China frigate leaves shoal; Palace happy

Government won’t protest warship’s incursion

Speaking on state-run radio Sunday, deputy presidential spokesperson Abigail Valte said the government would not bring a diplomatic protest. But the Department of Foreign Affairs (DFA) would “pursue its own investigation” to find out “why the vessel ran aground in the area,” she said.

The government will not protest what could have been an accidental incursion of a Chinese warship into Philippine territory last week, but it will investigate how it happened.

The People’s Liberation Army’s Missile Frigate No. 560 ran aground on Hasa-Hasa Shoal (international name: Half Moon Shoal) in the West Philippine Sea (South China Sea), 111 kilometers west of Palawan, on Wednesday night.


A Chinese salvage party refloated the 103.2-meter, 1,425-ton, Jianghu-class frigate early Sunday, and the vessel headed back home, with light damage but with none of its crew injured.

Philippine Navy and Coast Guard rescue vessels had been standing by in the area, waiting for a call for assistance from the Chinese rescue party.


International maritime laws require the Philippines to come to the aid of the stranded warship, and the government authorized assistance.

The Chinese Embassy in Manila said the rescue party extricated the frigate from the shoal at around 5 a.m. Sunday.

Citing a report from the Chinese defense ministry, embassy spokesperson Zhang Hua said the frigate’s stern suffered light damage, but “all personnel aboard are safe.” He said preparations for the frigate’s return trip to its undisclosed home port were being organized.

Zhang said the incident caused no maritime pollution.

The Philippine military’s Western Command confirmed the Chinese party’s departure from Hasa-Hasa Shoal Sunday.

“We have confirmed that they were moving away from the shoal and that they look like a fleet of six or seven vessels with two warships providing escort,” said Colonel Neil Estrella, Western Command spokesperson.

No protest


Malacañang was “happy” about the frigate’s departure, according to deputy presidential spokesperson Abigail Valte.

Speaking on state-run radio Sunday, Valte said the government would not bring a diplomatic protest. But the Department of Foreign Affairs (DFA) would “pursue its own investigation” to find out “why the vessel ran aground in the area,” she said.

Beijing said its vessel had been on a routine patrol.

Valte said the Chinese refloated the frigate without Philippine assistance. “While we were ready to render assistance, we did not receive any request,” she said.

The DFA issued a brief statement Sunday, saying it was “glad” the Chinese managed to extricate their stranded frigate from Hasa-Hasa Shoal.

It confirmed that the warship, which was armed with Styx missiles, was “on its way out of our exclusive economic zone and continental shelf and [is on its way] back to China.”

Not deliberate

The top Navy official of the Western Command in Palawan said he believed the Chinese warship did not deliberately intrude into Philippine waters.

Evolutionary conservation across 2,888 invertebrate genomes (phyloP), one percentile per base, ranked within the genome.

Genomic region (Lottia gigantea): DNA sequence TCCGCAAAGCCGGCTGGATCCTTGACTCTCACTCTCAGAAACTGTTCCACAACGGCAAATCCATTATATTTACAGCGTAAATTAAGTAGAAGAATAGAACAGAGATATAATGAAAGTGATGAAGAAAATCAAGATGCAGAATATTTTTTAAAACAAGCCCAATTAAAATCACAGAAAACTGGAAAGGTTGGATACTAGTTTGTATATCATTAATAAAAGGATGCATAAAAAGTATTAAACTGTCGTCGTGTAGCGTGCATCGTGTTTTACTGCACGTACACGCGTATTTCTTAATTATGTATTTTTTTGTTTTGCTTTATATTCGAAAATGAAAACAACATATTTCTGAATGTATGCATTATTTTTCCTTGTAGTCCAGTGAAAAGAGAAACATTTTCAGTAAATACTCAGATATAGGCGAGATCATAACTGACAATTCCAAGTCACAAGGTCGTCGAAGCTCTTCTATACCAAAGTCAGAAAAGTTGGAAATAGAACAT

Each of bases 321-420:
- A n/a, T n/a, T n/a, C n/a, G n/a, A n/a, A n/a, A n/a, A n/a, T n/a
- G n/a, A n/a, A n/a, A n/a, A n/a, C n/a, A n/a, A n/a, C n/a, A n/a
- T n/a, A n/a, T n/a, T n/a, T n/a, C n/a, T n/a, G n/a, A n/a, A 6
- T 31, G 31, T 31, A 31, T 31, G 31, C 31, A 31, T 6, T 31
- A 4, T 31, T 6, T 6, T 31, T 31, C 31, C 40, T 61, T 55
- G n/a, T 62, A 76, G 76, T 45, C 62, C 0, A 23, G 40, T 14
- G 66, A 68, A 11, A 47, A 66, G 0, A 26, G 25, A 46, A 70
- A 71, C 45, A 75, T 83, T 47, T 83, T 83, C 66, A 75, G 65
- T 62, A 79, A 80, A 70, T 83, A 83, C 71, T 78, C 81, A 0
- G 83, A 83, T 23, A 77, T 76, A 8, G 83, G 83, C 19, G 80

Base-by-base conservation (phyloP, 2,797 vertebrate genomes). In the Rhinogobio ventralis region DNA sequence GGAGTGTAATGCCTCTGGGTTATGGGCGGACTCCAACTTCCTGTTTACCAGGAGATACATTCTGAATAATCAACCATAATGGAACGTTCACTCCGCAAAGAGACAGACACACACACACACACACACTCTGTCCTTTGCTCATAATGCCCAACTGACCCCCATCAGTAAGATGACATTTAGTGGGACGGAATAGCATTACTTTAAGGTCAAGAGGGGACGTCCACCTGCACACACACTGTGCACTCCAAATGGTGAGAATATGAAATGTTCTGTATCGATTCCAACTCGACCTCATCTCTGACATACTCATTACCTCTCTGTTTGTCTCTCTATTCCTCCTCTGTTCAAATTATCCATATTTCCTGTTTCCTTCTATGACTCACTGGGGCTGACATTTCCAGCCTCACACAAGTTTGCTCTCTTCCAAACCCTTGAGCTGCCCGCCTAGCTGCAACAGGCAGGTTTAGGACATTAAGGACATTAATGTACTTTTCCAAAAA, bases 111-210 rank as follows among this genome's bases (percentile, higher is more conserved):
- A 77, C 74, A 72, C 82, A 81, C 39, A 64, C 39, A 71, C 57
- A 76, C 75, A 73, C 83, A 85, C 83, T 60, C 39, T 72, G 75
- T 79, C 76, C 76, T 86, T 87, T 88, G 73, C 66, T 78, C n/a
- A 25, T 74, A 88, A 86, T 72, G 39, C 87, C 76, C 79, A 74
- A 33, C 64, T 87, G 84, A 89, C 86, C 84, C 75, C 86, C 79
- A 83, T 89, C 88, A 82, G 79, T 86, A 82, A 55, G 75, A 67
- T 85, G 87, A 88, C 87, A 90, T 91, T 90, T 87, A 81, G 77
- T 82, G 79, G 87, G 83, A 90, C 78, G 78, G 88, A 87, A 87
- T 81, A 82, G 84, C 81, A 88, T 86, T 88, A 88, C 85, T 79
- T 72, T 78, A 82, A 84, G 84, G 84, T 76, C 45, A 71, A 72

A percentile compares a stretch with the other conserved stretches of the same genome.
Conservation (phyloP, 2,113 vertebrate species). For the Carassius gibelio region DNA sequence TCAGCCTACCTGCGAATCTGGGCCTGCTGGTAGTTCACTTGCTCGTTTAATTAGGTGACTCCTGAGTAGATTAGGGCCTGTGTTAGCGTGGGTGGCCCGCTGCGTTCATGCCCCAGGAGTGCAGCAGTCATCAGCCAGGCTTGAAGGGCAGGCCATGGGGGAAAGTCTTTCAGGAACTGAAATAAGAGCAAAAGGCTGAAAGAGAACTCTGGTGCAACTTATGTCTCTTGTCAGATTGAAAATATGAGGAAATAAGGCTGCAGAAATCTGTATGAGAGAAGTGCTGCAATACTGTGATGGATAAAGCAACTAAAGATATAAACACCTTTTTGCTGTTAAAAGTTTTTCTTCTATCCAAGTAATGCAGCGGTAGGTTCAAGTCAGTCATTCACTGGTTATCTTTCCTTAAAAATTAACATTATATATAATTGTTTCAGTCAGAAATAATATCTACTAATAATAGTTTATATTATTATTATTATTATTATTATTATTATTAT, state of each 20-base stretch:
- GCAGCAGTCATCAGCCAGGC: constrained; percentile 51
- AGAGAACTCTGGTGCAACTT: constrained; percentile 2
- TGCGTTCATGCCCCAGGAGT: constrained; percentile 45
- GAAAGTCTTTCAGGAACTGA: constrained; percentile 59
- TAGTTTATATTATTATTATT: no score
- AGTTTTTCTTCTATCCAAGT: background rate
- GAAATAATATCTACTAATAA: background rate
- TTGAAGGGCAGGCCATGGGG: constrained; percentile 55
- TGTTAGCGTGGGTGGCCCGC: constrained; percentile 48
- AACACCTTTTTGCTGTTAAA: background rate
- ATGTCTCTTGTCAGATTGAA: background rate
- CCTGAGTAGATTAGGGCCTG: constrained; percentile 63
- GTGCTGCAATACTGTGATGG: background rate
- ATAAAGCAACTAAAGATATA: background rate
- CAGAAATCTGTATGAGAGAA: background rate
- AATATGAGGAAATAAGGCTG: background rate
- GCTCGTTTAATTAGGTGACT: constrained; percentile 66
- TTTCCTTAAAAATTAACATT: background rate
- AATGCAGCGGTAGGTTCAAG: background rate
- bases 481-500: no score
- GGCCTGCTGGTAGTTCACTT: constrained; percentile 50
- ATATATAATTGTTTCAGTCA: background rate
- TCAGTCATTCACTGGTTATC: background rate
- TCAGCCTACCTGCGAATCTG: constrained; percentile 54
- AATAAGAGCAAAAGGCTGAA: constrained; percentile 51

Comm. Rustom Peña, commander of Naval Forces West, said he believed the frigate was passing by the area when it made a navigational mistake.

“It was likely a human error,” Peña said. “Probably they made a mistake in their navigation, they did not see the [shallows].”

He said the area is within the Philippines’ exclusive economic zone. “Occasionally we see those ships there and our ships are also very much seen there. International ships also pass by. So practically a lot of ships pass by the area.”

Peña did not describe the Chinese salvage operation, and confirmed that the Chinese did not ask for help. “We offered [help],” he said, “but they did not ask for help.”

Warning shots

The Western Command is investigating a report of firing near Hasa-Hasa Shoal before the Chinese frigate ran aground there Wednesday night.

The firing was reported to the Western Command by the skipper of FV Maricel, a commercial fishing vessel based in Palawan.

“We are only now looking into that report because it just got in,” Colonel Estrella said.

He said the fishing vessel was near Hasa-Hasa Shoal when its crew heard two warning shots.

“They said that after they heard the gunfire, they saw through their binoculars two foreign-looking armed vessels, but they could not identify their nationality and they failed to make contact with them using the marine band radio,” Estrella said.

Estrella said the military would investigate to see whether the warning shots came from vessels in the Chinese salvage party.

Asked whether the Western Command was able to track the Chinese rescue party as it moved into Philippine territory on Friday to assist the stricken frigate, Estrella said the military did not monitor such movements.

“We don’t know yet where they came from exactly, but the area is too far from their known naval bases to allow them to quickly assemble such a rescue party which included even a slow moving tugboat,” Estrella said.

Asked whether the rescue party might have come from Mischief Reef, which is the nearest major Chinese fortification to Hasa-Hasa Shoal, Estrella said Western Command had not monitored the presence of a large number of Chinese war vessels there.

“It’s speculative at this point,” Estrella said. “What we know is that area is a busy highway for Chinese boats lately.” With reports from Jerry E. Esplanada and Dona Z. Pazzibugan in Manila; Redempto Anda, Inquirer Southern Luzon

Originally posted: 6:08 pm | Sunday, July 15th, 2012

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TAGS: China, Chinese naval frigate, foreign, geopolitics, Global Nation, maritime vessels, Philippines, South China Sea, Spratly Islands, territorial disputes, Territories, vessel re-floating, West Philippine Sea
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